This output can be used to automatically store this file on disk or email it with a .NET application.

 
Export formats
There are several export formats in the webinterface of SSRS:

 
The available output formats depend on the version of SSRS you’re using. In SQL Server 2016 you have all the same export formats as you have in SQL Server 2014, but they added PowerPoint to that list.

 
Creating the application
To automatically download an exported report, I’ve created a “Windows Forms Application”. In this applications we need to do 3 things:

– Determine variable values
– Build a URL
– Download/Export the report

To determine the variable values, I added 2 “DateTimePickers”to the form, and a “TextBox” for the CustomerID. Other than that, there are 2 buttons: 1 to get the URL (might come in handy for testing), and 1 to export the report in the selected format. There’s also a “TextBox” so that you can configure the drop-folder for the files:

 
Build URL
In order to build the URL we need 5 pieces:

– The SSRS servername or URL
– The folder of the report (if it’s not in the root)
– The report name
– The parameters needed for executing the report
– The export format

In my case the folder (“Test”) and report name (“SSRSAutomationTestReport”) are known, so I hard-coded them:

string ReportServer = 
    "http://"
    + ReportServerURL
    + "/ReportServer/Pages/ReportViewer.aspx?%2fTest%2fSSRSAutomationTestReport"
    + "&From="
    + DT_From.Value.Date.ToString("yyyy-MM-dd")
    + "&To="
    + DT_To.Value.Date.ToString("yyyy-MM-dd")
    + "&CustomerID="
    + TB_CustomerID.Text
    + "&rs:Command=Render";

if (RB_Excel.Checked)
{
    ReportServer += "&rs:Format=EXCEL";
}

if (RB_PDF.Checked)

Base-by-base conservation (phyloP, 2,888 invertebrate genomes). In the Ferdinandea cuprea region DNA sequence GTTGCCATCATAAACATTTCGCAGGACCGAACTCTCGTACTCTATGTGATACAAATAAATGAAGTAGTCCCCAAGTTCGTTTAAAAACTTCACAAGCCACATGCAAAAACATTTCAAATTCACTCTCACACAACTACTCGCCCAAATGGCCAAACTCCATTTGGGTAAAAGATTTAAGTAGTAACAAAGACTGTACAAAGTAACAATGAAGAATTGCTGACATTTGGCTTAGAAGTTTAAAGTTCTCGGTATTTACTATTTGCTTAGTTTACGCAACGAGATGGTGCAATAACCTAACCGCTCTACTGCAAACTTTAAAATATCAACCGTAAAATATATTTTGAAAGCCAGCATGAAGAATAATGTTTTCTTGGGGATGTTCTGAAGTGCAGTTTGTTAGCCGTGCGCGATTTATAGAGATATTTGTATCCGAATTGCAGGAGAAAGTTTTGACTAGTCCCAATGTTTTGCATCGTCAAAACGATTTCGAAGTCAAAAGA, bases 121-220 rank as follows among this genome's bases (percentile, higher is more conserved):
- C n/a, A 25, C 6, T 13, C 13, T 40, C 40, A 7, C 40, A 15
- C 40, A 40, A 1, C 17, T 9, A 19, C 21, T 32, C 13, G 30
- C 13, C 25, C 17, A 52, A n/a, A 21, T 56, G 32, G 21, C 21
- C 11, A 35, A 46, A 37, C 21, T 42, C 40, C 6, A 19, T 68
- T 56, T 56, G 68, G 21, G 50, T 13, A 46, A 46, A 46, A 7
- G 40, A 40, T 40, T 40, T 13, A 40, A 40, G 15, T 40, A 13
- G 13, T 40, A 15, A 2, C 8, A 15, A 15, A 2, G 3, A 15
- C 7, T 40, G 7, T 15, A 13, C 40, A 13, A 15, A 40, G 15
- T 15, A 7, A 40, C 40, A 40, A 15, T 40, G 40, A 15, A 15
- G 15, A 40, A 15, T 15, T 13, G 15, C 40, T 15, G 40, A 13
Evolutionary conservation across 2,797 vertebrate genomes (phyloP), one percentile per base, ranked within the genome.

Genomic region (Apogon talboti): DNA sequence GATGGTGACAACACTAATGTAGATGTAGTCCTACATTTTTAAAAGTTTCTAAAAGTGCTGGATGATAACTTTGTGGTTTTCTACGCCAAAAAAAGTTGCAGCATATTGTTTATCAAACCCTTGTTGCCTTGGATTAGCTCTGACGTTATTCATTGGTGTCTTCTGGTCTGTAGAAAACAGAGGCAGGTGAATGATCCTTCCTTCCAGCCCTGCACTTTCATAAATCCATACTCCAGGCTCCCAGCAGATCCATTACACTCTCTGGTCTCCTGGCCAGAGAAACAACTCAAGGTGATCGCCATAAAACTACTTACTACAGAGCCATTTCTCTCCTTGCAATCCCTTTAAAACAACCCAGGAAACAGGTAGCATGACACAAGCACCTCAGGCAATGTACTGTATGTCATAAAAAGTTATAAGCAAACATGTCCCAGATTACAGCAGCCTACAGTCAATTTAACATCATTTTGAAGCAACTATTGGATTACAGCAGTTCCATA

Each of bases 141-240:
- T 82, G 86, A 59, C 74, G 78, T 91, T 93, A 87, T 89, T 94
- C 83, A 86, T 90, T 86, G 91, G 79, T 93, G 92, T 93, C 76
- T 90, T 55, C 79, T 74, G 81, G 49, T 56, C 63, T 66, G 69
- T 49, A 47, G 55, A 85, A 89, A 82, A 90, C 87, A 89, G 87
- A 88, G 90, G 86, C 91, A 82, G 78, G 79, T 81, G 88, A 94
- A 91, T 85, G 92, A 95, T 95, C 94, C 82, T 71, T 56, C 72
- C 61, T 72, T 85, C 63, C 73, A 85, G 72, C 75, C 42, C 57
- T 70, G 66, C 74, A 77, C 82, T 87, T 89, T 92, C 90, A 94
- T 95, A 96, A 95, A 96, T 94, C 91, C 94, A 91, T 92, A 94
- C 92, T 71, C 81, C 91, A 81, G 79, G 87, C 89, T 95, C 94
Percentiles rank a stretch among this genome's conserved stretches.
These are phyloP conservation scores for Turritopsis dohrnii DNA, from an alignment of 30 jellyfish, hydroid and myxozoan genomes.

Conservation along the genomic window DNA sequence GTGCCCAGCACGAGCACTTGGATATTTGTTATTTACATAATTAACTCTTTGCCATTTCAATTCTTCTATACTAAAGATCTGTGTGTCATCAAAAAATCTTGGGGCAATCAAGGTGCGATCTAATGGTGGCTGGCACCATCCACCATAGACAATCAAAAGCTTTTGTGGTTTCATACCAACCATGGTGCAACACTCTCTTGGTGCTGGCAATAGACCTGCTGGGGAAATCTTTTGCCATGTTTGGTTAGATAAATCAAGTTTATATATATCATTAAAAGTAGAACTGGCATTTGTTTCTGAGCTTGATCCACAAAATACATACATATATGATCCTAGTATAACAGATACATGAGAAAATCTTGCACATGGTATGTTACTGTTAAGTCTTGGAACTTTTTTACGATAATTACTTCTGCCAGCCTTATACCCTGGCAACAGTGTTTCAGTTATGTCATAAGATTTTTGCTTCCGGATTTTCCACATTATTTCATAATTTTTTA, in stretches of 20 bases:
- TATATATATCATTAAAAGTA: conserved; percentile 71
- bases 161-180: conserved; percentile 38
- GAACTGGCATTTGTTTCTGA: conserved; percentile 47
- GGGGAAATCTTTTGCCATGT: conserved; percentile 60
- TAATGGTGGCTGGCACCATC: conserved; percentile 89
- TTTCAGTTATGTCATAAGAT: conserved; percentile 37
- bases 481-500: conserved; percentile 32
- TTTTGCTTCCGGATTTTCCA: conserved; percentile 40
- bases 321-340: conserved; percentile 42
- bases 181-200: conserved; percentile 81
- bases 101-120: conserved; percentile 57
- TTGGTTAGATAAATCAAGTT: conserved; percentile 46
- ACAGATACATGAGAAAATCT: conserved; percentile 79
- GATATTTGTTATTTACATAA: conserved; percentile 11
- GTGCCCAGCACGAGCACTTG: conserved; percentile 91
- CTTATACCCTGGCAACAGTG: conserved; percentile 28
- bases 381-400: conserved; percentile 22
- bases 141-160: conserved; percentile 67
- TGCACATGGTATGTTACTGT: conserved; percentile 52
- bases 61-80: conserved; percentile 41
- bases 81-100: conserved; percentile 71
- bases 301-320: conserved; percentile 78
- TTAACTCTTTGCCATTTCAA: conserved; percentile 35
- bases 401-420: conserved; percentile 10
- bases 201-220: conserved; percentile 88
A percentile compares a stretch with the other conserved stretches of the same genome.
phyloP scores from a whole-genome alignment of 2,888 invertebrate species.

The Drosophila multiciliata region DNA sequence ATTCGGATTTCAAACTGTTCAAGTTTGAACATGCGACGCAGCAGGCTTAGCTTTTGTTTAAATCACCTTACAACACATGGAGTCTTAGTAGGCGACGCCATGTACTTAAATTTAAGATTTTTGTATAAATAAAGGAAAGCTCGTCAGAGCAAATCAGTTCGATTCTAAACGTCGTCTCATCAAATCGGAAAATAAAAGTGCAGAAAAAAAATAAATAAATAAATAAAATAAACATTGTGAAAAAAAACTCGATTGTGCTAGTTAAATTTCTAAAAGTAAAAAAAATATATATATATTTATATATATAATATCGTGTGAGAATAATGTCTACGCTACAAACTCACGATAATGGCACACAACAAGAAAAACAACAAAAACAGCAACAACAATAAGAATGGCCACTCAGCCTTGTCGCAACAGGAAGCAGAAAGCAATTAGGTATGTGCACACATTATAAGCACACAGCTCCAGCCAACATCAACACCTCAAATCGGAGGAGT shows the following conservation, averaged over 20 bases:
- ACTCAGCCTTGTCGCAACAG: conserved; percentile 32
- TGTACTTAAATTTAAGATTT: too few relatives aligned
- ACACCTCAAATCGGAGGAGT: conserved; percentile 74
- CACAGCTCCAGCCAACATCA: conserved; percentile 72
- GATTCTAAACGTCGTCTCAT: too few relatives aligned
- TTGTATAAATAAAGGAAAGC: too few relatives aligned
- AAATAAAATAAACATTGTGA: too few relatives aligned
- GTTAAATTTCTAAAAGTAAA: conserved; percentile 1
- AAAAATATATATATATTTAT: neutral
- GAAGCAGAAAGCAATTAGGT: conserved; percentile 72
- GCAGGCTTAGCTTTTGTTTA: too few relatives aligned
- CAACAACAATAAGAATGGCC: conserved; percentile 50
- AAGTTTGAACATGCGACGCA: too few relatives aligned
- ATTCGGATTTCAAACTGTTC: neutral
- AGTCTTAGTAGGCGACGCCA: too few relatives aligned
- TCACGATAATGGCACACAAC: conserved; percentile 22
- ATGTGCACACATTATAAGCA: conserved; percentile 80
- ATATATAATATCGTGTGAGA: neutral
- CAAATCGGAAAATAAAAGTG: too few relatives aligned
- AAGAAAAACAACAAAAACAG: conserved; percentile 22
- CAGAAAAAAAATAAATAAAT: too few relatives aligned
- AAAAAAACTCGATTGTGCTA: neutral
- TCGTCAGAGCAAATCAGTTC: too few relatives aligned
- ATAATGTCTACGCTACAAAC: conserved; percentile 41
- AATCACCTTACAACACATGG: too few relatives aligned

{
    ReportServer += "&rs:Format=PDF";
}

 
This results in the URL that you can use to export the report to a specific file format (in my case either Excel or PDF).

Download the file
To download the file we need to use the “CredentialCache”, because when you use the SSRS webservice to execute a report, an NTLM challenge takes place. The “CredentialCache” will solve the 2-step authentication for you. After that, you can use “WebClient” to download the file. This will look like this:

var url = new Uri(ReportURL);

string FileExtension = ".pdf";

if (RB_Excel.Checked)
    FileExtension = ".xls";

var location = TB_Dropfolder.Text + "SSRSAutomationTestReport - Customer " + TB_CustomerID.Text + FileExtension;

// When calling for the url a NTLM challenge takes place
// Once this challenge takes place the GetCredentials will automagically be called via de CredentialCache
// This will resolve the 2 step authentication
// Requirement: the uri for the cache must be the Scheme + Host of the domain
var cc = new CredentialCache();
cc.Add(new Uri(string.Format("{0}://{1}", url.Scheme, url.Host)), "NTLM", new NetworkCredential(Username, Password, Domain));

using (var client = new WebClient())
{
    client.Credentials = cc;
    client.DownloadFile(url, location);

    MessageBox.Show("Report is exported");
}

 
Download the resources
To show you how I solved this, I’ve made the resources available for download. You can download the SSRS report here, and the Windows Forms application here.

Please feel free to download them, try them out for yourself, and let me know what you think.

2 Responses to SSRS Reporting automation with .NET

  1. Pingback: SSRS Report Automation – Curated SQL

  2. gismcieri says:

    Thanks for getting me started. You saved me hours. I took the download report code and moved it into a console app with a URL parameter. I had already created a python app to do a bunch of things and generate the URL. I have downloaded pdfs with python many times but the authentication was holding me up.

    Thanks for the great tutorial.